WingX Says Bizav Activity Mixed, with U.S. Sputtering

 - August 20, 2020, 11:45 AM
The seven-day rolling average data in WingX's Global Market Tracker shows how business aircraft traffic in 2020 (pink line) is making a slow but steady recovery since mid-April. [Graphic: WingX]

This story is part of AIN's continuing coverage of the impact of the coronavirus on aviation.

A new post-March high in global business aviation activity has been recorded in the past few days with an average of 11,500 flights a day, according to WingX’s weekly Global Market Tracker. However, in the past six months, global business aviation flights are down 37 percent—a total of 844,000 flights—compared with the same period in 2019, according to the report.

During the period, a previously robust recovery in the U.S. has slowed to a 19 percent deficit in flights so far in August and a 21 percent decline comparing July 2020 to July 2019. The decline is fueled by stagnant bellwether states in the U.S. such as in California, New York, and Florida, which have reversed the growth trend recorded in June and July and are now down 2 percent. But Texas has resumed growth and is now at 87 percent of normal activity compared with last year. Also, growth has been noted in Colorado, Wyoming, Idaho, and Utah. “The recovery in business aviation activity this summer has turned stop-start in the last month,” said WingX Advance managing director Richard Koe. “If the U.S. follows the same pandemic recovery as Europe, there should be a strong pent-up recovery in early fall.”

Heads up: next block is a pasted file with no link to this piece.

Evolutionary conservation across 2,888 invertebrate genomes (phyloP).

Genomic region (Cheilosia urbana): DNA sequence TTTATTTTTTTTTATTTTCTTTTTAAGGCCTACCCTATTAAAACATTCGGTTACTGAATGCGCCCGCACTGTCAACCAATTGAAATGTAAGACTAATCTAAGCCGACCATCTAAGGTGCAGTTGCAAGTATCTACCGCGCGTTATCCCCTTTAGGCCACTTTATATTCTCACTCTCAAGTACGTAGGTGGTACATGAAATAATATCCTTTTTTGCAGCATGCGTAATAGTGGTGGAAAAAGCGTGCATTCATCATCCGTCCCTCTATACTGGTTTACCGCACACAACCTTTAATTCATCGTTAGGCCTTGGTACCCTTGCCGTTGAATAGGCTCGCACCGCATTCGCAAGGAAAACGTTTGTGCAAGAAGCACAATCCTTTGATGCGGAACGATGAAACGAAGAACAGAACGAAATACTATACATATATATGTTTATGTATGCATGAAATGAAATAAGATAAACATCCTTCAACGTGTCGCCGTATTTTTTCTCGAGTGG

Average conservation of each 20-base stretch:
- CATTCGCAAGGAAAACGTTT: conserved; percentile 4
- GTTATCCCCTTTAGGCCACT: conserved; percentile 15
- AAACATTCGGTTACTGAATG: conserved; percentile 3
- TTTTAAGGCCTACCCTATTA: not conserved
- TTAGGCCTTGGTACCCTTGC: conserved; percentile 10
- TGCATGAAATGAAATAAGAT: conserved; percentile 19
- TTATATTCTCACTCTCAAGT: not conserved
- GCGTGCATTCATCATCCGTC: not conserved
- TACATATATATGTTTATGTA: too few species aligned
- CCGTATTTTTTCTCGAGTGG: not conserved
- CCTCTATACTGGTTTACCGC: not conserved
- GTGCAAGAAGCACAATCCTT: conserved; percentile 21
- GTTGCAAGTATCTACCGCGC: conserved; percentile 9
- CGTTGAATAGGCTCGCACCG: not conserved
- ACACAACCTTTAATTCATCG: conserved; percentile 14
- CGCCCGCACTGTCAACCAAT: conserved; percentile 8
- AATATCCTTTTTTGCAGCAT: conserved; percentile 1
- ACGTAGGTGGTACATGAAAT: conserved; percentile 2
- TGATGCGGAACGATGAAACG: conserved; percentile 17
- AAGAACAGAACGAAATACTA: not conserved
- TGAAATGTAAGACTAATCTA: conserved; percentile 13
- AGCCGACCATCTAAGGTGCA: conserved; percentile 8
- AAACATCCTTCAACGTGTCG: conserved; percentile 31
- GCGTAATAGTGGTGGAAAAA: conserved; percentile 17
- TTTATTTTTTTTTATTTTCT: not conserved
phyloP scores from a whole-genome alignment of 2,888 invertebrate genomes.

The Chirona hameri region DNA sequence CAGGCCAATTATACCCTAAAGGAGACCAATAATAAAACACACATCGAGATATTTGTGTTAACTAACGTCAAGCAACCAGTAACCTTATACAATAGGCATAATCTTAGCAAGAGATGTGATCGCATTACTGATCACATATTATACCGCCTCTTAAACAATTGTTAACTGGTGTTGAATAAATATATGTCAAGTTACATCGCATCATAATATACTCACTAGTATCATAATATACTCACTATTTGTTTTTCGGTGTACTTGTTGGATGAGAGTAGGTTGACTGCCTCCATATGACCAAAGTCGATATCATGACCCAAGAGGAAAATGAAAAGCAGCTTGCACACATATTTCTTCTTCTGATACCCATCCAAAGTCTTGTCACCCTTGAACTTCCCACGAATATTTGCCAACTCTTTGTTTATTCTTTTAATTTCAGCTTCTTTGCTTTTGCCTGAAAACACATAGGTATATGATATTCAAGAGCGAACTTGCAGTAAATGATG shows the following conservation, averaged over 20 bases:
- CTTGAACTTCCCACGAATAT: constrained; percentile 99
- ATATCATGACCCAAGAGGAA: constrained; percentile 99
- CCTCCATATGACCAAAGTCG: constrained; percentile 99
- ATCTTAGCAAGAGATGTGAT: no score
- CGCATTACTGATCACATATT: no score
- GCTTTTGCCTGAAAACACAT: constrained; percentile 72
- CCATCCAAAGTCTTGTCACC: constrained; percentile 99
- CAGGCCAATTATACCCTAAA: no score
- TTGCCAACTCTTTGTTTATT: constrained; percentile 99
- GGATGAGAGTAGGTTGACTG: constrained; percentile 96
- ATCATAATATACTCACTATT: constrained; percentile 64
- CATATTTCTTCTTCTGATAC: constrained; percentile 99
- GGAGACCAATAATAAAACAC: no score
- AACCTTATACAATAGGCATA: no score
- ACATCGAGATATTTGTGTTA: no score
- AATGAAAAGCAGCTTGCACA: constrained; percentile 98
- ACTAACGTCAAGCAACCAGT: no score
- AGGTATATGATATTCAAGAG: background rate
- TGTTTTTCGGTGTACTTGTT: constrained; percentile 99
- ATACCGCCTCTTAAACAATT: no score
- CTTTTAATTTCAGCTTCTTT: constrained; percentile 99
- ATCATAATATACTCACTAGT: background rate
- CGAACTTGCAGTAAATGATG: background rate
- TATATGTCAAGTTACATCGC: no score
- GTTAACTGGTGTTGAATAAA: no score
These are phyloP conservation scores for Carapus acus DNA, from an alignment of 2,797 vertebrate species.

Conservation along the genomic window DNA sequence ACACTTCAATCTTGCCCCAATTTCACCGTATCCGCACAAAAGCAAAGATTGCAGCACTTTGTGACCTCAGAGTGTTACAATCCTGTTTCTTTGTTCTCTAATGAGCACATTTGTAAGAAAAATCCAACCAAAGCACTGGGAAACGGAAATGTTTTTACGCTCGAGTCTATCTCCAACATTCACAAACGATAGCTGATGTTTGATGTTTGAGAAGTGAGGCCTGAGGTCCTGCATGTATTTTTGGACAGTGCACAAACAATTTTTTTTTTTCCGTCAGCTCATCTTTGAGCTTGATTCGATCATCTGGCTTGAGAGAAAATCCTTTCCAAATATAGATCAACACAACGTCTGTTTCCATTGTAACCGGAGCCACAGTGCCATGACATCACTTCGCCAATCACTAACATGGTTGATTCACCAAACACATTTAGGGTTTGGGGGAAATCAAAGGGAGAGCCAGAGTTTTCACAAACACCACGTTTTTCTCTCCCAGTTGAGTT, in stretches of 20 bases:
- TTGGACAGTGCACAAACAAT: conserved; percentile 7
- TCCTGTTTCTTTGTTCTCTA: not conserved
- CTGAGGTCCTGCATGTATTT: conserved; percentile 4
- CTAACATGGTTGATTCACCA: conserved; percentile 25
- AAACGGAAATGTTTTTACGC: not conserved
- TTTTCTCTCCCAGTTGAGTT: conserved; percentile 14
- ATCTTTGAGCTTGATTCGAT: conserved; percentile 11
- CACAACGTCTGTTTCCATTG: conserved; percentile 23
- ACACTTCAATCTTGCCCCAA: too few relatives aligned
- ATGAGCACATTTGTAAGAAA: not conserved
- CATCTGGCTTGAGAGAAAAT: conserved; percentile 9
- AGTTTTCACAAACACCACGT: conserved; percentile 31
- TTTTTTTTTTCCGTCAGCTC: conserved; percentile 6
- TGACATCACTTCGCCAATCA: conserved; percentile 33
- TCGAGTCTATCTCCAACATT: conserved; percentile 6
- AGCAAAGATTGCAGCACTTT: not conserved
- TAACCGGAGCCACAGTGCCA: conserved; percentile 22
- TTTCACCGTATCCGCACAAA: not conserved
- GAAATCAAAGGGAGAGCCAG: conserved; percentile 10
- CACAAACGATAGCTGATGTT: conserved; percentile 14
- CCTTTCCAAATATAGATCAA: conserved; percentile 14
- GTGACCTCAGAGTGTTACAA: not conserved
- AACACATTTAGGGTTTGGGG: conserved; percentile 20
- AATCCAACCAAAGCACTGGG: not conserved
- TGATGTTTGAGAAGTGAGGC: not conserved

In Europe, flights are up 2 percent compared with the same period last year, driven by countries in central and eastern Europe such as Germany, up 17 percent, Switzerland, up 21 percent, and 25 percent or more in the Czech Republic, Poland, and Ukraine. Yet flights in Spain are off 8 percent in August following the reinstatement of travel restrictions related to the Covid-19 pandemic. “This good news should be taken cautiously because it looks like a concentration of delayed holiday and leisure trips; it’s not sustainable and there is still very little sign of a recovery in the corporate customer,” Koe added.

Elsewhere, the report said business aviation flights in Asia are closing in on pre-pandemic levels. Australia is up while India is down. Flights from and within China are up by 16 percent compared with August 2019 and growth is noted in the UAE, Israel, Brazil, Colombia, South Africa, and Nigeria. Demand is down in Mexico as well as in the Bahamas, Singapore, Japan, and Argentina.